• The Plumtaw, also known as Forest Service Road 634, is another recommended fall drive northwest of Pagosa.
  • Forest Service Road 631 is a scenic fall drive up to Williams Creek, north of Chimney Rock.
Gambel oak shines red Wednesday up Missionary Ridge Road in the 2002 Missionary Ridge Fire burn area. (Jerry McBride/Durango Herald)
Other recreation activities
  • Mountain bikers who don’t mind traveling a little farther out of town might enjoy the fall sight of the Salt Creek Trail between Dolores and Rico with tons of aspens.
  • For fishing, Twin Spruce Ponds in the Dolores area off Colorado Highway 145 provides relaxing backdrop colors for anglers.
  • Stoner Mesa is a motorized trail North East of Dolores that is also popular with mountain bikers, and features great fall views.

San Juan National Forest and Colorado Parks and Wildlife both stressed safety when heading out to see the seasonal colors.

Some leaf peepers could encounter wildlife.

John Livingston with Colorado Parks and Wildlife urged people to give animals space.

“With moose and elk in the rut during mating season, they can be more territorial, and we always encourage people to stay back from those animals,” Livingston said. “ Give them some space, and let wildlife be wild.”

Livingston urged people to use the zoom function on their cameras, and make sure pets are leashed.

“Those animals see a dog as a predator and as a threat, so you want to make sure your dog’s on a leash,” Livingston said.

Aspen trees begin to change colors Thursday around Coal Bank and Molas passes in the San Juan Mountains north of Durango. (Jerry McBride/Durango Herald)

Johnathan Erickson, forest recreation manager for the San Juan National Forest, hopes visitors will recreate responsibly.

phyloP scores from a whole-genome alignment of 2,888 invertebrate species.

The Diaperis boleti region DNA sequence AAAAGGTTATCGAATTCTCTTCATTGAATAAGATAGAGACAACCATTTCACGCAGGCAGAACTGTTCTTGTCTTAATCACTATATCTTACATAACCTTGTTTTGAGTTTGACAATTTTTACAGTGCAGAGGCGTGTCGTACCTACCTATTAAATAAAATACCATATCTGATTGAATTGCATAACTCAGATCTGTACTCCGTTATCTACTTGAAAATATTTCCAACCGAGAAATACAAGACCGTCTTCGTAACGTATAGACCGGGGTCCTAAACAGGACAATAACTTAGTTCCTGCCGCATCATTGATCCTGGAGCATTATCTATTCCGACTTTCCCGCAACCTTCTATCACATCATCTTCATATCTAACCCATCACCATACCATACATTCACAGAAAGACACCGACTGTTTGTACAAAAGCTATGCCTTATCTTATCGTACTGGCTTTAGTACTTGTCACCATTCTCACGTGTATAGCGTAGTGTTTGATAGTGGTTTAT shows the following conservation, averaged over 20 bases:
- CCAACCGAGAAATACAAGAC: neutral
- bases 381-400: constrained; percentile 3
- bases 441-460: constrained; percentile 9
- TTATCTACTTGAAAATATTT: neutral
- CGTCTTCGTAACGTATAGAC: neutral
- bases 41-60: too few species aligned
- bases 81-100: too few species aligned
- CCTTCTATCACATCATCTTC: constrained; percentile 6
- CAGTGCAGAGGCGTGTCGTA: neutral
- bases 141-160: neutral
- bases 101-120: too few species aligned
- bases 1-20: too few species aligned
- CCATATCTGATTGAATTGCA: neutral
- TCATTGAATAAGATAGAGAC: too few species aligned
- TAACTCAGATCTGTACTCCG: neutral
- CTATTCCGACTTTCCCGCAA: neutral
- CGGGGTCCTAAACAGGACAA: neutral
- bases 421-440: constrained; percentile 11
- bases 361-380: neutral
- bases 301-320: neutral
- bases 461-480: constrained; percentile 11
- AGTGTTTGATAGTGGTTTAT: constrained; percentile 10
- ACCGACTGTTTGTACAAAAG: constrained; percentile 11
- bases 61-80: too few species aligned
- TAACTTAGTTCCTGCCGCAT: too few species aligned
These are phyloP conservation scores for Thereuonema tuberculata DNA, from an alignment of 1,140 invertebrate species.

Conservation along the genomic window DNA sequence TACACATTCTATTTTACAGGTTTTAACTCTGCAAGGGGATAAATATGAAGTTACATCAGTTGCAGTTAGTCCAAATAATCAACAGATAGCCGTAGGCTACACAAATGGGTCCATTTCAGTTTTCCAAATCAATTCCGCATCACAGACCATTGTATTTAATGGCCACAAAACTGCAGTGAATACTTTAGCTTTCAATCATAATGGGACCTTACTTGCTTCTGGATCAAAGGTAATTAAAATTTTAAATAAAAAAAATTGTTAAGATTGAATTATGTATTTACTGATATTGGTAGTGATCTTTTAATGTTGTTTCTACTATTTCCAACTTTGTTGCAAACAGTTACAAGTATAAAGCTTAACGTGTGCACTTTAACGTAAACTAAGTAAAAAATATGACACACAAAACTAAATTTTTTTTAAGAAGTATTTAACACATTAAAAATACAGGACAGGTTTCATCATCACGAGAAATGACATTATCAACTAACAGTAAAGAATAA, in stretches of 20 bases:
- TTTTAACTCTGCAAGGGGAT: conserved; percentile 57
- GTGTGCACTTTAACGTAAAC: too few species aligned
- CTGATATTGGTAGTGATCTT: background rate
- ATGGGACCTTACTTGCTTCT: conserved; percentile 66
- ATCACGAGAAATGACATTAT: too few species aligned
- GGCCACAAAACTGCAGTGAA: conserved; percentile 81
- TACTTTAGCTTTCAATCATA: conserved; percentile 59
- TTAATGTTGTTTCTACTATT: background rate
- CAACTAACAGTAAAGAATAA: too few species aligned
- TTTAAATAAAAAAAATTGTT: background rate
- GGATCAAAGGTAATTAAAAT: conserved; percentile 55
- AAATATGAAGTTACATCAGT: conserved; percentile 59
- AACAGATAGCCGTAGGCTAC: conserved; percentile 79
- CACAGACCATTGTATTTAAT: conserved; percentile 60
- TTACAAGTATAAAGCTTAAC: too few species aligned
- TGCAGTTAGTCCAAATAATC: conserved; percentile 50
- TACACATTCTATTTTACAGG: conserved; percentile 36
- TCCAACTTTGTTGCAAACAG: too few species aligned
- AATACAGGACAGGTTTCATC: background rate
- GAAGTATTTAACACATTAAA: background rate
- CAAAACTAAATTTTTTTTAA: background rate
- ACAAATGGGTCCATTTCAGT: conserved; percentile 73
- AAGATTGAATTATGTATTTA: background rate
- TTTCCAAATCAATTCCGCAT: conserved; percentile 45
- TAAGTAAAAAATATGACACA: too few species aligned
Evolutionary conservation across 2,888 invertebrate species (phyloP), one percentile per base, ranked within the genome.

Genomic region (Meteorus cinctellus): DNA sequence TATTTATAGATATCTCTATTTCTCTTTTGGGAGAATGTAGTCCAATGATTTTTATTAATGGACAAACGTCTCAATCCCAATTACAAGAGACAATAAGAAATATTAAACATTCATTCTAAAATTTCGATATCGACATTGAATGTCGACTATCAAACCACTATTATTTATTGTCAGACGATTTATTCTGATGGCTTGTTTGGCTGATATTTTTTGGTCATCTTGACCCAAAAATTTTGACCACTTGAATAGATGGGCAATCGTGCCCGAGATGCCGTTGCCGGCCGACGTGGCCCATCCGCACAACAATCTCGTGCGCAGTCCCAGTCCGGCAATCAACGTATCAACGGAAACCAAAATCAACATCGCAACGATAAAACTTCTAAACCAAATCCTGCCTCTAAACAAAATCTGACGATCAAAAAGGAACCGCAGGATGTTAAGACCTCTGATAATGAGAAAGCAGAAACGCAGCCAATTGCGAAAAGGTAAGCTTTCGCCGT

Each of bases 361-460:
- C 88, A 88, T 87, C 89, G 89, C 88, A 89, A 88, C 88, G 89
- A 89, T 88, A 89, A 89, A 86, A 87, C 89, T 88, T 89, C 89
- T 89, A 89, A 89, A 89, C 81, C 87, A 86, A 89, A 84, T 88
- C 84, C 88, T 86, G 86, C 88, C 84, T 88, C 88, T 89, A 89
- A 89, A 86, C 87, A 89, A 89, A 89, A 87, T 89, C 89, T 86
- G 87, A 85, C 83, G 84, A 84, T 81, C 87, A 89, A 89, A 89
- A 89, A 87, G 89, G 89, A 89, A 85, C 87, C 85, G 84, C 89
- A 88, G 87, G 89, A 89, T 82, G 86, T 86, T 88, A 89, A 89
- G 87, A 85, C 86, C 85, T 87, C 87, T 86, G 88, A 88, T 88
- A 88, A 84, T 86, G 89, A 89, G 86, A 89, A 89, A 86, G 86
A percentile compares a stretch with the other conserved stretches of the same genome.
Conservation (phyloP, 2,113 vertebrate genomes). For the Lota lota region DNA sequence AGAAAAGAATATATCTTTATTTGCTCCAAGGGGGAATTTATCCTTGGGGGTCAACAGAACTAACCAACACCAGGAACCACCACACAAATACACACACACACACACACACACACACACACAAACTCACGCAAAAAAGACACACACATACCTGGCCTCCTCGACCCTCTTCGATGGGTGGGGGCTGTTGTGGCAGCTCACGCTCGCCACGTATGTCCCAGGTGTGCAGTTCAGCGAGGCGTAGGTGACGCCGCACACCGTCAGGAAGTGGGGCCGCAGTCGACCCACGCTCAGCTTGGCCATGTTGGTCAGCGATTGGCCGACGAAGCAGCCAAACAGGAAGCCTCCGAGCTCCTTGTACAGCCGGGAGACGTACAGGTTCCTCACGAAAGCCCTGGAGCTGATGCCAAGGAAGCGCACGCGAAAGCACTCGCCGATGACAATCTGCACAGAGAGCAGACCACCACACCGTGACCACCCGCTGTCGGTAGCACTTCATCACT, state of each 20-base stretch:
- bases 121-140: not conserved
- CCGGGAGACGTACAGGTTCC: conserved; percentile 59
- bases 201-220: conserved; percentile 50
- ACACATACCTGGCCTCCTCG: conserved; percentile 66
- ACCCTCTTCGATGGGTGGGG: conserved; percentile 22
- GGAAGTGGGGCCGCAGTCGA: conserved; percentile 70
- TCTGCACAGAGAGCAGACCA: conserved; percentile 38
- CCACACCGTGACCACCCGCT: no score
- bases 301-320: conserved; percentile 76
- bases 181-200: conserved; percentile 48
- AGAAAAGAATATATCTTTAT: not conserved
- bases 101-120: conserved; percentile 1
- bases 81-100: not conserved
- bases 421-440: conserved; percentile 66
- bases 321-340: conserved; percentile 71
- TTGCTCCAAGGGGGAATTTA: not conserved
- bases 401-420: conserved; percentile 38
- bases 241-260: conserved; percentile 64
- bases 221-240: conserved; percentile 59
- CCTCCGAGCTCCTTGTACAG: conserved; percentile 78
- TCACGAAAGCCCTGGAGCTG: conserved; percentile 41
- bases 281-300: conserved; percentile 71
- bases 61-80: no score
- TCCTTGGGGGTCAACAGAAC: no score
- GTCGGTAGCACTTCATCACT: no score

“There’s just been so much use on public lands recently, it helps so much when people go out with the mindset to take care of themselves,” Erickson said.

He said it’s important for those heading into the wilderness to be prepared.

The Missionary Ridge Fire burn area is full of changing aspen trees and Gambel oak Wednesday north of Durango. (Jerry McBride/Durango Herald)

“An innocent day out can turn into quite the adventure if we’re unprepared,” he said. “We’re on that transition into winter, and especially if people are traveling on some of these scenic roads they can lead to places where people may choose to go in that are a little more rugged.”

Miller also noted the fire danger is increasing because of dryer weather.

“Heading into the fall and even in early winter, you get more jet stream disturbances which tend to be a little bit farther south,” Miller said. “We certainly could be looking at some fire weather concerns over the coming weeks.”

The San Juan National Forest maintains a Fall Color Report that gives a percentage of foliage change by different areas throughout the region. To view the report, visit the San Juan National Forest webpage www.fs.usda.gov/sanjuan and click on Fall Color Report along the right side of the page.

Fall Color Report as of Monday
  • Durango to Purgatory: 0%
  • Purgatory to Coal Bank: 0%
  • Coal Bank to Molas Pass: 5%
  • Molas Pass to Silverton: 30%
  • Silverton area: 50%
  • Silverton to Red Mountain Pass:30%
  • Red Mountain Pass to Ouray: ~50%-60%
  • Dolores to Rico: 10%-15%
  • Rico to Telluride: 10%
  • Telluride to Ouray (Dallas Divide): 15%
  • Missionary Ridge: 5%
  • Mancos Area: 0%
  • La Plata Canyon: 0%
  • Pagosa Springs: 0%

Source: San Juan National Forest